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"America has two great dominant strands of political thought - conservatism, which, at its very best, draws lines that should not be crossed; and progressivism, which, at its very best, breaks down barriers that should never have been erected." -- Bill Clinton, Dedication of the Clinton Presidential Library, November 2004

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Wednesday, October 17, 2007

 

Paul Krugman on GDS http://www.nytimes.com/2007/10/15/opinion/15krugman.html?em&ex=1192766400&en=c5e1aa67f8266958&ei=5087%0A

posted by Aziz P. at Wednesday, October 17, 2007 permalink View blog reactions
Paul Krugman looks a little more closely at Gore Derangement Syndrome:

What is it about Mr. Gore that drives right-wingers insane?

Partly it’s a reaction to what happened in 2000, when the American people chose Mr. Gore but his opponent somehow ended up in the White House. Both the personality cult the right tried to build around President Bush and the often hysterical denigration of Mr. Gore were, I believe, largely motivated by the desire to expunge the stain of illegitimacy from the Bush administration.

And now that Mr. Bush has proved himself utterly the wrong man for the job — to be, in fact, the best president Al Qaeda’s recruiters could have hoped for — the symptoms of Gore derangement syndrome have grown even more extreme.

The worst thing about Mr. Gore, from the conservative point of view, is that he keeps being right.


Krugman also notes that what really drives the conservatives crazy about Gore is that the smear campaign has failed. They succeeded in keeping Gore out of office in 2000, but the ensuing presidency of George W. Bush was rather pyrrhic for conservatism as a cause, as the tepid GOP crop for 2008 proves (with exception of Giuliani, who risks alienating the social core).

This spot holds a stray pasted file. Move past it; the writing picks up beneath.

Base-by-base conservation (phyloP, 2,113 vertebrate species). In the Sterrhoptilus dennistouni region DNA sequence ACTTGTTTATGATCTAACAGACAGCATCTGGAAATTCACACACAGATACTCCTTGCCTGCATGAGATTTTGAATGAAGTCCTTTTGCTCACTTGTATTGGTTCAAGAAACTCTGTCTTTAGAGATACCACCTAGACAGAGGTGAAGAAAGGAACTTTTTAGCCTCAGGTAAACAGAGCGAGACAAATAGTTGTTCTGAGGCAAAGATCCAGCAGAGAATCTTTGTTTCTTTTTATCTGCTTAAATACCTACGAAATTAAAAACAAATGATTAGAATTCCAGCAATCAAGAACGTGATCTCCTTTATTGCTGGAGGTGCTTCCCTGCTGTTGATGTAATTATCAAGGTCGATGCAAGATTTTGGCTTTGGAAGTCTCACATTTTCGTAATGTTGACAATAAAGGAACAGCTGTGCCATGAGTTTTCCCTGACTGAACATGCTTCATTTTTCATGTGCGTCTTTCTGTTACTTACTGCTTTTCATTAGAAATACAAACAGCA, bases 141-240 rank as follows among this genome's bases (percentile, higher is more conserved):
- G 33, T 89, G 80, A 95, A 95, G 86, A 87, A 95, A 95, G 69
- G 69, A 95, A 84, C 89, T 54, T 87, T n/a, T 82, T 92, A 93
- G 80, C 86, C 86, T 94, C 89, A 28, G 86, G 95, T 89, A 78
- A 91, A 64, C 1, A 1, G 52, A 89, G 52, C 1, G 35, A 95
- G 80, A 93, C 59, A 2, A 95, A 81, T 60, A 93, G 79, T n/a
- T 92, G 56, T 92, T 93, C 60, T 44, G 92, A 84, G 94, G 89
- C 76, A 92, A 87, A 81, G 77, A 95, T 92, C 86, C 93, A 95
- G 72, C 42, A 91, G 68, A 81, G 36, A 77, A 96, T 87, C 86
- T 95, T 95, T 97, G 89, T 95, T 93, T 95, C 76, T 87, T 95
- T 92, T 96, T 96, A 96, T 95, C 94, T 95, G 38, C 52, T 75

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About Nation-Building

Nation-Building was founded by Aziz Poonawalla in August 2002 under the name Dean Nation. Dean Nation was the very first weblog devoted to a presidential candidate, Howard Dean, and became the vanguard of the Dean netroot phenomenon, raising over $40,000 for the Dean campaign, pioneering the use of Meetup, and enjoying the attention of the campaign itself, with Joe Trippi a regular reader (and sometime commentor). Howard Dean himself even left a comment once. Dean Nation was a group weblog effort and counts among its alumni many of the progressive blogsphere's leading talent including Jerome Armstrong, Matthew Yglesias, and Ezra Klein. After the election in 2004, the blog refocused onto the theme of "purple politics", formally changing its name to Nation-Building in June 2006. The primary focus of the blog is on articulating purple-state policy at home and pragmatic liberal interventionism abroad.